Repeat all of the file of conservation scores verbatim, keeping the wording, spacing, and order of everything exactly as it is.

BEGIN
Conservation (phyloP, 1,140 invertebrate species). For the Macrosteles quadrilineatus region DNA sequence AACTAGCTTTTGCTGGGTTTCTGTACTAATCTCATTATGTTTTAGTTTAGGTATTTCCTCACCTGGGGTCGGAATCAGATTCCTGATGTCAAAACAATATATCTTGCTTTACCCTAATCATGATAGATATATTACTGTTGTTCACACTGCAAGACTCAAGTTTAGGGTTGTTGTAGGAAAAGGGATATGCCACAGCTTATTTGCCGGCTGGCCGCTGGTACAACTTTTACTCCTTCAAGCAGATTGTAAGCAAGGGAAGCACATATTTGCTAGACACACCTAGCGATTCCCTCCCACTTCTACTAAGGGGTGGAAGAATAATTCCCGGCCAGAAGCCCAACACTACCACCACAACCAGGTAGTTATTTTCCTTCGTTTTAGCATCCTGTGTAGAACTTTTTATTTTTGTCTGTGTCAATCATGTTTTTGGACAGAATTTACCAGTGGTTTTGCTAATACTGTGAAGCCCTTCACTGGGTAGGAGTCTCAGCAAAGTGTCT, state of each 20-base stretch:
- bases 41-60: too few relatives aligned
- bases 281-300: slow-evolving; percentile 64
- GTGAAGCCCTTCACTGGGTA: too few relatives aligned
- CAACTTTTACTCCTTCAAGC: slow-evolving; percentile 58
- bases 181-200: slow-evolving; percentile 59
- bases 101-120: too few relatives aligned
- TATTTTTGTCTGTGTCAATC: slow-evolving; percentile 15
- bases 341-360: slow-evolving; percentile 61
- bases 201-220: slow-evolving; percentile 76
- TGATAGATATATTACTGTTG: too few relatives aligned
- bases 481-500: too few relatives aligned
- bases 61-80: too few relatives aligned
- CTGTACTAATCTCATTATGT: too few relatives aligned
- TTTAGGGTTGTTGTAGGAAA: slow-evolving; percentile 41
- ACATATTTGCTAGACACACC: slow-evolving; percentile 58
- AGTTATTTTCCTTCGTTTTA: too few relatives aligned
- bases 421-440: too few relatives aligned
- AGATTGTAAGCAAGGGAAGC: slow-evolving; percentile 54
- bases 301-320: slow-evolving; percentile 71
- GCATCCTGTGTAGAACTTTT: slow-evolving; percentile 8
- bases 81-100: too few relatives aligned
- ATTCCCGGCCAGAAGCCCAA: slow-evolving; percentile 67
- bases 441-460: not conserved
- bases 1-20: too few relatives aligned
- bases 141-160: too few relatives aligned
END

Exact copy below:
Conservation (phyloP, 1,140 invertebrate species). For the Macrosteles quadrilineatus region DNA sequence AACTAGCTTTTGCTGGGTTTCTGTACTAATCTCATTATGTTTTAGTTTAGGTATTTCCTCACCTGGGGTCGGAATCAGATTCCTGATGTCAAAACAATATATCTTGCTTTACCCTAATCATGATAGATATATTACTGTTGTTCACACTGCAAGACTCAAGTTTAGGGTTGTTGTAGGAAAAGGGATATGCCACAGCTTATTTGCCGGCTGGCCGCTGGTACAACTTTTACTCCTTCAAGCAGATTGTAAGCAAGGGAAGCACATATTTGCTAGACACACCTAGCGATTCCCTCCCACTTCTACTAAGGGGTGGAAGAATAATTCCCGGCCAGAAGCCCAACACTACCACCACAACCAGGTAGTTATTTTCCTTCGTTTTAGCATCCTGTGTAGAACTTTTTATTTTTGTCTGTGTCAATCATGTTTTTGGACAGAATTTACCAGTGGTTTTGCTAATACTGTGAAGCCCTTCACTGGGTAGGAGTCTCAGCAAAGTGTCT, state of each 20-base stretch:
- bases 41-60: too few relatives aligned
- bases 281-300: slow-evolving; percentile 64
- GTGAAGCCCTTCACTGGGTA: too few relatives aligned
- CAACTTTTACTCCTTCAAGC: slow-evolving; percentile 58
- bases 181-200: slow-evolving; percentile 59
- bases 101-120: too few relatives aligned
- TATTTTTGTCTGTGTCAATC: slow-evolving; percentile 15
- bases 341-360: slow-evolving; percentile 61
- bases 201-220: slow-evolving; percentile 76
- TGATAGATATATTACTGTTG: too few relatives aligned
- bases 481-500: too few relatives aligned
- bases 61-80: too few relatives aligned
- CTGTACTAATCTCATTATGT: too few relatives aligned
- TTTAGGGTTGTTGTAGGAAA: slow-evolving; percentile 41
- ACATATTTGCTAGACACACC: slow-evolving; percentile 58
- AGTTATTTTCCTTCGTTTTA: too few relatives aligned
- bases 421-440: too few relatives aligned
- AGATTGTAAGCAAGGGAAGC: slow-evolving; percentile 54
- bases 301-320: slow-evolving; percentile 71
- GCATCCTGTGTAGAACTTTT: slow-evolving; percentile 8
- bases 81-100: too few relatives aligned
- ATTCCCGGCCAGAAGCCCAA: slow-evolving; percentile 67
- bases 441-460: not conserved
- bases 1-20: too few relatives aligned
- bases 141-160: too few relatives aligned